Here are some highlights from books I’ve recently read or am currently reading…
And if you want to read some from my last collection, click here.
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Peterson, Eugene H. A Long Obedience in the Same Direction: Discipleship in an Instant Society. Commemorative Edition. Downers Grove, IL: IVP Books: An Imprint of InterVarsity Press, 2019. (First edition 1980)
I previously included quotes from this terrific book, but I’m still reading it—slowly. As a society, we are obsessed with the immediate and new technologies have only intensified our quest for the quick fix. Peterson’s time-tested prescription for discipleship remains the same—and it happens to be one of my favorite descriptions of what it means to follow Jesus—a long obedience in the same direction.
Robert Browning’s fine line on aspiration, “A man’s reach should exceed his grasp, or what’s a heaven for?” has been distorted to “Reach for the skies and grab everything that isn’t nailed down.” Ambition is aspiration gone crazy. Aspiration is the channeled, creative energy that moves us to growth in Christ, shaping goals in the Spirit. Ambition takes these same energies for growth and development and uses them to make something tawdry and cheap, sweatily knocking together a Babel when we could be vacationing in Eden.
Christian faith is not neurotic dependency but childlike trust. Our Lord gave us the picture of the child as a model for Christian faith (Mk 10:14–16) not because of the child’s helplessness but because of the child’s willingness to be led, to be taught, to be blessed.
For God does not want us neurotically dependent on him but willingly trustful in him. And so he weans us. The period of infancy will not be sentimentally extended beyond what is necessary. The time of weaning is very often noisy and marked by misunderstandings: I no longer feel like I did when I was first a Christian. Does that mean I am no longer a Christian? Has God abandoned me? Have I done something terribly wrong?
The answer is, neither. God hasn’t abandoned you and you haven’t done anything wrong. You are being weaned. The apron strings have been cut. You are free to come to God or not come to him. You are, in a sense, on your own with an open invitation to listen and receive and enjoy our Lord.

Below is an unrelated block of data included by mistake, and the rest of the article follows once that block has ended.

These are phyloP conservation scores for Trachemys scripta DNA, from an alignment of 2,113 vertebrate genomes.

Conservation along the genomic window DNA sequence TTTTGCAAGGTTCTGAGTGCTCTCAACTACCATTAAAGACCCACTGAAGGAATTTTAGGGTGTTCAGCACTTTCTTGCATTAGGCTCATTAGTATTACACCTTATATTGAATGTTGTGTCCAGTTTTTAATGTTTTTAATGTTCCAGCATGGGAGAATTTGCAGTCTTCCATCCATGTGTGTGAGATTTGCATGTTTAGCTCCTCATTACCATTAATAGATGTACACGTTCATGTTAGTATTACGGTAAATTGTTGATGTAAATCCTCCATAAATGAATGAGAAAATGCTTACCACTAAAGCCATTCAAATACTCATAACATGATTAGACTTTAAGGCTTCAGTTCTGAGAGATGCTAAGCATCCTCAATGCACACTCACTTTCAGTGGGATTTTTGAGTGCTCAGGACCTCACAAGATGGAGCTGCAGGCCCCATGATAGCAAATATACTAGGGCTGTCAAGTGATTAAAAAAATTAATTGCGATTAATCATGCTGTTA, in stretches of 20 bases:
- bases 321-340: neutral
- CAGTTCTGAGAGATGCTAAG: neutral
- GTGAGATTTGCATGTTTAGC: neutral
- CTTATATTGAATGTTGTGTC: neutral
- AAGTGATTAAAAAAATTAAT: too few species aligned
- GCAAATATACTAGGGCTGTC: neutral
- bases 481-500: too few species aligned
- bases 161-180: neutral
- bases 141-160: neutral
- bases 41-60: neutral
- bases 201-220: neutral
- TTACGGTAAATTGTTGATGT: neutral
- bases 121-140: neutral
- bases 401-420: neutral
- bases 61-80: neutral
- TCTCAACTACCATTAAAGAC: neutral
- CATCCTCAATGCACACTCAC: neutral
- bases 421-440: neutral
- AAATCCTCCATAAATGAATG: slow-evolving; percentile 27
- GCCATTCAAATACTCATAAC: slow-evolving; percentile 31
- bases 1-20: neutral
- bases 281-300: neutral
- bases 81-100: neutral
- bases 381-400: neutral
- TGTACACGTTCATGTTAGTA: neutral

John R. W. Stott, The Cross of Christ (Downers Grove, IL: IVP Books, 2006), 159.
At the cross, Stott finds the majesty and love of God disclosed, as well as the sin and bondage of the world exposed. Written with great warmth and insight, Stott’s work is the product of a uniquely gifted pastor, scholar, and Christian statesman.
For the essence of sin is man substituting himself for God, while the essence of salvation is God substituting himself for man. Man asserts himself against God and puts himself where only God deserves to be; God sacrifices himself for man and puts himself where only man deserves to be. Man claims prerogatives that belong to God alone; God accepts penalties that belong to man alone.
Roy Moran, Refraction, Spent Matches: Igniting the Signal Fire for the Spiritually Dissatisfied (Nashville: Thomas Nelson, 2015).
Spent Matches explores the possibility that a few small paradigm shifts within the church might make the difference between extinction and effectiveness. In fact, taking a clue from the automobile industry, the church might be able to not only halt the rapid decay in attendance but also become an effective tool in achieving Jesus’ final command. Spent Matches explores how the church can find synergy between two seemingly competing thoughts: an invitation to come and a command to go.
Jesus didn’t call us to be communicators, He called us to be disciple-makers.
From day one we were very clear: we don’t feed people; we teach them to feed themselves.
Since our [ministry strategy] causes us to start where those who don’t have a family relationship with God are, we use their music and their life issues as a starting point. We navigate back to the biblical truth from there. It is our hope that Sundays will start a discussion, not deliver a conclusion.
Jesus’ command to Peter in John 21 “feed my sheep” is more akin to “show them,” “help them discover how,” or “teach them to feed themselves” than it is to the picture we have today. We create enormous dependencies when we imply that we will feed people. The church world rocked the day Bill Hybels said, “We made a mistake.” It wasn’t a repudiation of the Seeker Movement, but it was an admission that every church should have had the guts to make. Willow Creek taught people to depend on the church for their primary spiritual growth and wasn’t able to deliver on that promise. No church is.
Eugene H. Peterson, Eat This Book: A Conversation in the Art of Spiritual Reading (Grand Rapids: Eerdmans, 2006).
Eat This Book challenges us to read the Bible on its own terms, as God’s revelation, and to live its teachings as we read them.
Engage with God’s Word
Reading is an immense gift, but only if the words are assimilated, taken into the soul—eaten, chewed, gnawed, received in unhurried delight. Words of men and women long dead, or separated by miles and/or years, come off the page and enter our lives freshly and precisely, conveying truth and beauty and goodness, words that God’s Spirit has used and uses to breathe life into our souls.
QUESTION (leave a comment below)
Do you have any quotes or highlights to share from what you’ve been reading or listening to or thinking about?